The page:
Sydney Smith


Sydney Smith

Sydney Smith is a picturebook maker from Nova Scotia. Since graduating from NSCAD University, he’s worked on many books, including Town Is by the Sea, winner of the Kate Greenaway Medal, and Footpath Flowers, which was a New York Times Children’s Book of the Year and winner of the Governor General Award for Illustration.

In this post, Sydney talks about Do You Remember?, a contemplative and deeply moving picturebook, told from the perspective of a young boy who is moving home and is trying to understand his emotions. To be published by Neal Porter Books in October 2023.

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Sydney: At this moment I am sitting on my doorstep waiting for a book to arrive in the mail. I am waiting for that complicated moment of holding something in my hand that is final and limited in its form. Something that had filled my days, months, and years and brought more struggle than I expected and uncovered more of myself than I was prepared to face. It started as a book about memory. I should’ve guessed I was in for a challenge.

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I had experimented in past books with painting softly and playfully. Those images looked like how a memory might appear if we could project our mind on a screen and show others that time when we were young.


Memory is something that is inherently personal and private but universal. As a visual artist I could try to communicate that feeling and the look of a memory. I wanted to speak to readers about the nature of memory, but I soon found out that I was swimming the deep end without my water-wings. It is vast area of the human experience, and I was unsure about my ability to tell an interesting story and relate it to the theme to which I was committed.

Hindsight tells me I was going about this all backwards. Starting with the theme and trying to fit a story to that theme requires too much forcing and manipulation and often makes for an awkward and stilted flow. I was not alone on this journey, my Virgil was my editor, Neal Porter. He gave me the freedom to explore and with every draft we shared we went deeper into the weeds, all the while Neal asking the only real question worth asking, “What is it about?”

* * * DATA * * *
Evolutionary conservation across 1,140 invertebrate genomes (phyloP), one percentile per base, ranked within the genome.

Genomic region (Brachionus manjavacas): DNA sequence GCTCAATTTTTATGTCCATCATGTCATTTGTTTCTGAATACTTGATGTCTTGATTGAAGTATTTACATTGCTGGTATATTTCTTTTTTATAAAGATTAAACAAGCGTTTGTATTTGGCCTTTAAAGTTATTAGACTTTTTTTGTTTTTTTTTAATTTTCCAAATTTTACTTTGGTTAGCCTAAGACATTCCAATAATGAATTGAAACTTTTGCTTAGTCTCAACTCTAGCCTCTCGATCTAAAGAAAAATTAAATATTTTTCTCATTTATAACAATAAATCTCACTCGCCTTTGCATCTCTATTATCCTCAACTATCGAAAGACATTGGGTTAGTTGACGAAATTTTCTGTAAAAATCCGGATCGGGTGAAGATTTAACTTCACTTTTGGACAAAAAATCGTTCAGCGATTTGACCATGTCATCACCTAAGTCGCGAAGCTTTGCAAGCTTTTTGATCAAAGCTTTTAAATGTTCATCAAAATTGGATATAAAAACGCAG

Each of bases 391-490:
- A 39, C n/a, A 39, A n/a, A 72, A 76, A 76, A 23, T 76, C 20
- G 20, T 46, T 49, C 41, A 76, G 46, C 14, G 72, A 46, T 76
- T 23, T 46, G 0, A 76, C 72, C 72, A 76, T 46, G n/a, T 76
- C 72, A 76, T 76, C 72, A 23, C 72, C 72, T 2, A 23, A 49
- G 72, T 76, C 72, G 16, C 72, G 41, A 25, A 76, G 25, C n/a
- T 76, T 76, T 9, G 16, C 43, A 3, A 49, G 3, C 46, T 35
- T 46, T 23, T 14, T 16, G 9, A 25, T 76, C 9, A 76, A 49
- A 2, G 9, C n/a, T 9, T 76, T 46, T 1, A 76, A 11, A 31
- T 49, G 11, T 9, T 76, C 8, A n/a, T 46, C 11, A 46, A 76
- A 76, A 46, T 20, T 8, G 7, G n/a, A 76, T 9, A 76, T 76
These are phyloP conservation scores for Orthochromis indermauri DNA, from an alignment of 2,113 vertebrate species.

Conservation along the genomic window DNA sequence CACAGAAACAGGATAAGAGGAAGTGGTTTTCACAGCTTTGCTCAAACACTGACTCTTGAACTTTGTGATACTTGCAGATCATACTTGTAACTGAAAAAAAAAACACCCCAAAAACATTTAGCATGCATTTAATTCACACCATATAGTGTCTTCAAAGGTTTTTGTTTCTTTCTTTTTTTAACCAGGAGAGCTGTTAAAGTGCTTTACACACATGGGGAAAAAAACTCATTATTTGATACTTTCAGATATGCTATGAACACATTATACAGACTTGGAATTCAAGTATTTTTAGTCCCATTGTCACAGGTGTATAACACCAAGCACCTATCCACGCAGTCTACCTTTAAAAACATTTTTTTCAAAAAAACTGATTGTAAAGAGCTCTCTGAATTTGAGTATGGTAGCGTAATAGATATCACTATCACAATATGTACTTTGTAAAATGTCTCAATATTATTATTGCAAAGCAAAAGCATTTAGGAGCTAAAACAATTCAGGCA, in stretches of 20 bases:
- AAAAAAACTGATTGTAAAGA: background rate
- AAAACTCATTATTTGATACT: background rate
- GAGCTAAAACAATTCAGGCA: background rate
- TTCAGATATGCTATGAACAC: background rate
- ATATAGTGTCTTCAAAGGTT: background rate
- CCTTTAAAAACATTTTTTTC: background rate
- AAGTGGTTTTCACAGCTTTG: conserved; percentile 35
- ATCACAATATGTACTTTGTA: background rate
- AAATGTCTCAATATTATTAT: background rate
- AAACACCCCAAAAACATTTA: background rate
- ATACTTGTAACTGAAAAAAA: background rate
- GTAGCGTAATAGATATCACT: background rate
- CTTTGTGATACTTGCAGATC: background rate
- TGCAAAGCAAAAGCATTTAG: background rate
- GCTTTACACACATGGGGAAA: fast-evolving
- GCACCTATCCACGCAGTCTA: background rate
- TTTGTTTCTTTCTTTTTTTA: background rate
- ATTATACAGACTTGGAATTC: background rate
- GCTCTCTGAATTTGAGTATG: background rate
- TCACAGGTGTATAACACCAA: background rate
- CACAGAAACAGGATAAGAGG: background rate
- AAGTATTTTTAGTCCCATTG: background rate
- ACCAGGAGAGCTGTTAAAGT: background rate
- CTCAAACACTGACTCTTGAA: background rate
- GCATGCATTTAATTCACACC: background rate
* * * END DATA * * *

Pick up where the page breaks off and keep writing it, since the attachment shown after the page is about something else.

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It was a book about remembering the past and making a memory of the present with someone you loved. But the characters, a mother and son, were sharing memories that were mine. They were real memories about living in the country, about picnics in the field, and riding my bike on the driveway then leaving all that behind and moving to the city. The two characters are in a bedroom on the first night in a new home in the city far from the farm. The book was working but I couldn’t even look at it. It felt deeply wrong. I was omitting a major element of the story, of my story. The part that made each memory worth recalling.


What actually happened was my parents divorced and my mother and I relocated far from our home in the country. Everything was uncertain and my world was turned upside down. My mother still calls it the Great Upheaval. I knew that if the story wasn’t true to our experience, I would be denying a part of my history even though it was painful to everyone involved. At the time of the divorce my role was to convince those around me who were in such pain that I was unaffected and stable. I understood that my sadness would make others sad. I felt like a custodian for the emotions and guilt that surrounded me. As the book evolved into a story of a broken family, I understood that my feelings of discomfort were there because I was pushing against the instinct that formed when I was that 8 year old. I was showing my sadness and it was ok. But that was not all. I was also answering the question my parents have silently asked for 36 years. It’s the same question I am asking now with children of my own. What will you remember? What will your memories of this time look like? Will you remember the upheaval, the darkness, the uncertainty?


The answer is that I remember love. Unconditional and ever present.

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This book is for my mother, but she has not seen it yet. I am sitting on my doorstep, waiting for this book to arrive in the mail. With its 40 pages and a handful of words, it could never say it all but it says enough.

Illustrations © Sydney Smith.

Do You Remember?

Sydney Smith
Neal Porter Books, United States, 2023

Can you hear the morning wind in the trees? Can you feel the snowflakes landing on your wrist? Can you taste the sweetness of the warm berries?

A boy describes the memories that are so meaningful to him as he is about to move into a new home. Sydney Smith takes us into the mind of the boy as he processes the complex emotions that he experiences as he contemplates his new surroundings.

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